On April 1 at 4:30 p.m., we will begin the process of engaging the Grand Strand in a public conversation this year about matters of faith and religion and how they are changing in the 21st century even here, on the buckle of the Bible Belt.
Retired First Presbyterian pastor Bobby Wilkes and I will be working with the Jackson Family Center for Ethics & Values at Coastal Carolina University on that day.
The event is titled “Beyond Colorblindness: Into the Faith Divide” and will be held in Lackey Chapel on the main campus in Conway.
Is it possible to continue worshiping together and respecting those with whom you have disagreements on fundamental issues about your faith?
It will be a lead-up to an event at 4:30 p.m. on April 4 by an accomplished visiting ethicist, Russ Shafer-Landau, a professor of philosophy at the University of Wisconsin–Madison.
Shafer-Landau will be speaking “On Marriage Equality,” taking a dive into gay marriage and related issues from a Biblical/moral perspective.
He will get into the nuts-and-bolts of one of the issues causing churches to fracture and some to doubt their faith beliefs.
Wilkes and I will somewhat serve as a warm-up for Shafer-Landau. We want to hear from you, members of the public, about your beliefs, about where they come from, about how you determine when a line has been crossed and you need to seek guidance elsewhere.
I’ll share a bit of the struggles I’ve had over the past few years – attending churches where the views I hold on certain issues are not even welcome and are sometimes taken as an existential threat – while Wilkes will provide the wisdom, based upon the decades he’s spent in the ministry and watching the world change around the church, and even his time trying to help a church through a split.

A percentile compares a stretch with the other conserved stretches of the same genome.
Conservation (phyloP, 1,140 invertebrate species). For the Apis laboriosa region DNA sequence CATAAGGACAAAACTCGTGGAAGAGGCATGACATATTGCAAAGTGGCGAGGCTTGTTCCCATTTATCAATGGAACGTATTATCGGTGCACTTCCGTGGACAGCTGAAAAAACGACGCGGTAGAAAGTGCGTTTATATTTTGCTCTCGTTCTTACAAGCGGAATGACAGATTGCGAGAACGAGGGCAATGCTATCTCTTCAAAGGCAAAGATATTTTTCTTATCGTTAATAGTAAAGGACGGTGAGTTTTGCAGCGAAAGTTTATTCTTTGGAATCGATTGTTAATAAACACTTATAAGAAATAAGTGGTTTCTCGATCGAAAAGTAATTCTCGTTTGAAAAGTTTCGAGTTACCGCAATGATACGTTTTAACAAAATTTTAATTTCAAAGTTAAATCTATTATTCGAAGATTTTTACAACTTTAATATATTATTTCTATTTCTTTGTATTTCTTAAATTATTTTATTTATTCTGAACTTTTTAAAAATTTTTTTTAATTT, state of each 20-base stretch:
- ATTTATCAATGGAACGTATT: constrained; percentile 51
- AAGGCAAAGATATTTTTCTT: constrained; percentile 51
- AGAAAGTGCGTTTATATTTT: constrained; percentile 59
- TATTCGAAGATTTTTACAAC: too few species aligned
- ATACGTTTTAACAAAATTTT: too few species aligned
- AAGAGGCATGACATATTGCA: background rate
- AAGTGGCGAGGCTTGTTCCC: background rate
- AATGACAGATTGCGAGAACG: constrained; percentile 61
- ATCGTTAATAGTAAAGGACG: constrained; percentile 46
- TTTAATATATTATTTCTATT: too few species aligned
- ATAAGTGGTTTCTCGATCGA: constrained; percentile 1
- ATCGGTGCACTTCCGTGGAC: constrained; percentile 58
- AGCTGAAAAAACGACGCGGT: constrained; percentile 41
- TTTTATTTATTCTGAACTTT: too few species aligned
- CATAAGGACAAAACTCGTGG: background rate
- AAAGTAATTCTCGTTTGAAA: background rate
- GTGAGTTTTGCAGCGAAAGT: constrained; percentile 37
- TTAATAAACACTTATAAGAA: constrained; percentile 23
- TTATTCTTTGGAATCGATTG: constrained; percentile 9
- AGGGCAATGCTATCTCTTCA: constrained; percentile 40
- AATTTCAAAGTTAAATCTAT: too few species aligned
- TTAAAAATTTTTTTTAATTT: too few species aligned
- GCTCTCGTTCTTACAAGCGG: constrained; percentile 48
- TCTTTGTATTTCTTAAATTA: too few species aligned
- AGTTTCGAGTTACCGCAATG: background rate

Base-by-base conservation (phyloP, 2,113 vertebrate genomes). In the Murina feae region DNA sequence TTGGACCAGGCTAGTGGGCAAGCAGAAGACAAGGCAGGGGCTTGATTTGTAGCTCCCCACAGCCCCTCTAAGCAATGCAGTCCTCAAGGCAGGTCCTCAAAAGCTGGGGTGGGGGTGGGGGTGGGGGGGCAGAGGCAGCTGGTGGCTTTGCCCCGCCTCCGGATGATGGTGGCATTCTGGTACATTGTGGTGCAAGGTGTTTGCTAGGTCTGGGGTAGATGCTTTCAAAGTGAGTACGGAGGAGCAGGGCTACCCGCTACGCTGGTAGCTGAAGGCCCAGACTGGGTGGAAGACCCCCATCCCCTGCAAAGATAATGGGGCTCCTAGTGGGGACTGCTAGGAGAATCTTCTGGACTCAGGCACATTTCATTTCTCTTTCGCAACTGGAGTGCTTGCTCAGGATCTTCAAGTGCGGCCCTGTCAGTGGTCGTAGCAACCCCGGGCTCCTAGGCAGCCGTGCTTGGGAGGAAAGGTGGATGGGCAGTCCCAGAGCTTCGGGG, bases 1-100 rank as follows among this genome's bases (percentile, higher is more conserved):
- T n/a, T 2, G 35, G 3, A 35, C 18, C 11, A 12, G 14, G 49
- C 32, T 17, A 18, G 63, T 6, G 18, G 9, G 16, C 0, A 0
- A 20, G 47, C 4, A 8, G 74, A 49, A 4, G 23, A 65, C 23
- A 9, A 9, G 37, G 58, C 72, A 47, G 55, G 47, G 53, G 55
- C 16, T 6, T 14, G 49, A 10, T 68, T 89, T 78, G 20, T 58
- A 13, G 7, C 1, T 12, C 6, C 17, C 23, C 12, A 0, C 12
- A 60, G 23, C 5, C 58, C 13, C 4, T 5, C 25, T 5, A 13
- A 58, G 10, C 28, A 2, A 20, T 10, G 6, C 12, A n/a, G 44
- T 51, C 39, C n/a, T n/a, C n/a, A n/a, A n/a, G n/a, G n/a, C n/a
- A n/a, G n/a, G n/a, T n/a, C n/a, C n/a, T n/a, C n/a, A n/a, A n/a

The fact is, faith is hard. And it only gets harder when a fundamental tenet that you have long held dear is challenged by someone you love, trust and respect.
The April 1 event in Lackey Chapel is largely in response to what’s going on in Christian churches, including the Episcopal Church’s struggles that have reached a number of churches throughout the Grand Strand.
But at the heart of the stress is the kind of balancing act everyone of every faith has to manage – trying to determine where personal perspective should give way to a higher wisdom, and how to know the difference.
We’d like to hear your thoughts on April 1 about how best to manage that, as well as your reaction to what Shafer-Landau will offer on April 4 about marriage equality.